24. Further to your conclusory rubbish, I’ll say that TINLA’s boilerplate rejection is spot on.

    “It would have been obvious to one skilled in the art to modify [reference name] to perform [insert the function of the invention] in order to [insert stated benefit of invention].”

    Maybe it’s in the unofficial MPEP or the official template; all I know is that I see it every day.

  25. I tend to agree with the sentiment that the primary contribution to the difference is the revisions to the second pair of eyes program and to the quality assurance protocols, as many have stated; and i would further point to the count system revision as a contributing factor because the examining corps now recieves production credit for working on amendments, and it’s possible that the amendments are being given more thorough consideration relative to when they had no immediate rewards attached to them. As it’s been said, it’s a safe assumption that more thorough examination begets compact prosecution.

    However, I suspect there may be another somewhat undiscussed contribution to the allowance rate that results from the changes to the docketing system.

    (Disclaimer: the following is purely speculation, contains several assumptions, and has not been verified at any level.) It would be interesting to consider whether any changes in the rate of amendment consideration have occured and to consider whether any increase would affect the number of allowances per biweek. Speaking for myself, it seems like the rate of cases being docketed to my “regular amended” tab after the office’s docketing policy revisions has changed very little relative to the rate of cases being docketed to my “regular amended” tab prior to the revisions. If my perception on this point is correct, this would mean that the number of “regular amended” cases needing review each biweek has stayed the same despite the exclusion of RCE cases from this category.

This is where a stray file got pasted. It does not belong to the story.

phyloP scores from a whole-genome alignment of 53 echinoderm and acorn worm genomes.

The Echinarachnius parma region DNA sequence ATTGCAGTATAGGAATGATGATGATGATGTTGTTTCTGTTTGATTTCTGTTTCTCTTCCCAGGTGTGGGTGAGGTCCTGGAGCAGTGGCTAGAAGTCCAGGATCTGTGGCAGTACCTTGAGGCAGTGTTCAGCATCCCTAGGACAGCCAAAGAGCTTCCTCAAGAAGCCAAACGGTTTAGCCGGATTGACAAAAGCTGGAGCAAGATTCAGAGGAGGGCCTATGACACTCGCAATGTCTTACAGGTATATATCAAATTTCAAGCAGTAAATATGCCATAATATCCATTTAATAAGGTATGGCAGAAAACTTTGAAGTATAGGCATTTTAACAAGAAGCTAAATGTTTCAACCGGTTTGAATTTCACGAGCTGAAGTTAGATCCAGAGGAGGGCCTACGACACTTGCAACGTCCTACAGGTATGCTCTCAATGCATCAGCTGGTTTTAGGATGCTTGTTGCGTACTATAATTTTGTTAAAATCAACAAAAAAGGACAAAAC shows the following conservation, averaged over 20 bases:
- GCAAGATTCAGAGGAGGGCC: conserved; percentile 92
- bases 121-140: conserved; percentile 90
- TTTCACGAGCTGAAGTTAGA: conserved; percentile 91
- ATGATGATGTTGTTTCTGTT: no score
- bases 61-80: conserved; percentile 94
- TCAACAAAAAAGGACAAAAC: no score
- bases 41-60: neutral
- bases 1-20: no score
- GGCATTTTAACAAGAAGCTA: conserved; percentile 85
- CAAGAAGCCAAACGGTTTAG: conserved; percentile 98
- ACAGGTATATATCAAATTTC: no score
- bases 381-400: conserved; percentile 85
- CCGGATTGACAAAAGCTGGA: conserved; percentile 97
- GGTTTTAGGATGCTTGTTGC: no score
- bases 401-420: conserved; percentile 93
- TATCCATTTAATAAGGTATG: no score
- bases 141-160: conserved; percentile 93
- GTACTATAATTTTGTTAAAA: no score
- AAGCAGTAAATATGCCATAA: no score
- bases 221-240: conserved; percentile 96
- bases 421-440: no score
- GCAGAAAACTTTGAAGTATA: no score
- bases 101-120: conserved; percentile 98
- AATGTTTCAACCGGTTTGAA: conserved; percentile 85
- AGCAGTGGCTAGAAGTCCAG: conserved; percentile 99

One explanation for this is related to how the cases are moved from the “rejected” tab to the “regular amended” tab through the actions of the LIE’s who manage the examiner’s rejected dockets. I think the LIE’s try to limit the number of amended cases moved to the amended tab each biweek to some manageable number, which is definitely true for some examiners on a formal program and I suspect may also be true for other examiners on an informal basis. Assuming there is an informally accepted protocol for managing the number of cases expected to be docketed, it’s possible that such a protocol didn’t change with the new docketing system.

    Regardless of why it occurs, if we can assume at any point that the rate of cases being assigned to the “regular amended” tab is relatively the same as the pre-revision rate, this would indicate an increase in the relative percentage of the biweekly caseload which constitutes responses to amendments after an FAOM relative to FAOM cases for either new or special new cases.